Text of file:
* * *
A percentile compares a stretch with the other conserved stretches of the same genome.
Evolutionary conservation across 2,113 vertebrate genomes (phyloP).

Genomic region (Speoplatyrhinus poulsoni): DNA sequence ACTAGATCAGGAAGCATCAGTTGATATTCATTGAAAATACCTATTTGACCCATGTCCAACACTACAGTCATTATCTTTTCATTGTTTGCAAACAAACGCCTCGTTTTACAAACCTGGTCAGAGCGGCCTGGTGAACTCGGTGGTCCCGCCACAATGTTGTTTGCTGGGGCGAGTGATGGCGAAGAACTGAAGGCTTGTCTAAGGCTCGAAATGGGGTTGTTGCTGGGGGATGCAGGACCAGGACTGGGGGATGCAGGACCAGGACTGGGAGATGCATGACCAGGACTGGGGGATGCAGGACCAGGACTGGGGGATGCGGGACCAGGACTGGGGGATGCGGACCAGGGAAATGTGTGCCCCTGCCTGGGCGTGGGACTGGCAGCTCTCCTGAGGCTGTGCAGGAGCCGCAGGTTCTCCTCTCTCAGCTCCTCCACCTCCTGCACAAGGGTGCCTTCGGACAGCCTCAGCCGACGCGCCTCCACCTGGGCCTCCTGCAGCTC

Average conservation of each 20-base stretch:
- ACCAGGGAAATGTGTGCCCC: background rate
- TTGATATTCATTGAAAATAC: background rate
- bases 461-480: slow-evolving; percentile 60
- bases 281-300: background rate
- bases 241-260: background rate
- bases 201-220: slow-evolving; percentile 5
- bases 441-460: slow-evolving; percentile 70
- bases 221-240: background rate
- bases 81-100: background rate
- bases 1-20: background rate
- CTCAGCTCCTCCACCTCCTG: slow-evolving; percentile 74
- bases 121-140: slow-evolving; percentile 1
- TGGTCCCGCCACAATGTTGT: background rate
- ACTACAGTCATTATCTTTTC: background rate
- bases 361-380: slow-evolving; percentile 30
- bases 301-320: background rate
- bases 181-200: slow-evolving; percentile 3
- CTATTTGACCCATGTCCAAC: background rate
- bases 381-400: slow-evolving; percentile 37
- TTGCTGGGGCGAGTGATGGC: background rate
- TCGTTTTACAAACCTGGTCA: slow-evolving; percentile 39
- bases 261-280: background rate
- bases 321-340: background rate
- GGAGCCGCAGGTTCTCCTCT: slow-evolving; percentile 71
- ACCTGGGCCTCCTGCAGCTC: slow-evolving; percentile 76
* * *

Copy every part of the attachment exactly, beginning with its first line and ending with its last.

A percentile compares a stretch with the other conserved stretches of the same genome.
Evolutionary conservation across 2,113 vertebrate genomes (phyloP).

Genomic region (Speoplatyrhinus poulsoni): DNA sequence ACTAGATCAGGAAGCATCAGTTGATATTCATTGAAAATACCTATTTGACCCATGTCCAACACTACAGTCATTATCTTTTCATTGTTTGCAAACAAACGCCTCGTTTTACAAACCTGGTCAGAGCGGCCTGGTGAACTCGGTGGTCCCGCCACAATGTTGTTTGCTGGGGCGAGTGATGGCGAAGAACTGAAGGCTTGTCTAAGGCTCGAAATGGGGTTGTTGCTGGGGGATGCAGGACCAGGACTGGGGGATGCAGGACCAGGACTGGGAGATGCATGACCAGGACTGGGGGATGCAGGACCAGGACTGGGGGATGCGGGACCAGGACTGGGGGATGCGGACCAGGGAAATGTGTGCCCCTGCCTGGGCGTGGGACTGGCAGCTCTCCTGAGGCTGTGCAGGAGCCGCAGGTTCTCCTCTCTCAGCTCCTCCACCTCCTGCACAAGGGTGCCTTCGGACAGCCTCAGCCGACGCGCCTCCACCTGGGCCTCCTGCAGCTC

Average conservation of each 20-base stretch:
- ACCAGGGAAATGTGTGCCCC: background rate
- TTGATATTCATTGAAAATAC: background rate
- bases 461-480: slow-evolving; percentile 60
- bases 281-300: background rate
- bases 241-260: background rate
- bases 201-220: slow-evolving; percentile 5
- bases 441-460: slow-evolving; percentile 70
- bases 221-240: background rate
- bases 81-100: background rate
- bases 1-20: background rate
- CTCAGCTCCTCCACCTCCTG: slow-evolving; percentile 74
- bases 121-140: slow-evolving; percentile 1
- TGGTCCCGCCACAATGTTGT: background rate
- ACTACAGTCATTATCTTTTC: background rate
- bases 361-380: slow-evolving; percentile 30
- bases 301-320: background rate
- bases 181-200: slow-evolving; percentile 3
- CTATTTGACCCATGTCCAAC: background rate
- bases 381-400: slow-evolving; percentile 37
- TTGCTGGGGCGAGTGATGGC: background rate
- TCGTTTTACAAACCTGGTCA: slow-evolving; percentile 39
- bases 261-280: background rate
- bases 321-340: background rate
- GGAGCCGCAGGTTCTCCTCT: slow-evolving; percentile 71
- ACCTGGGCCTCCTGCAGCTC: slow-evolving; percentile 76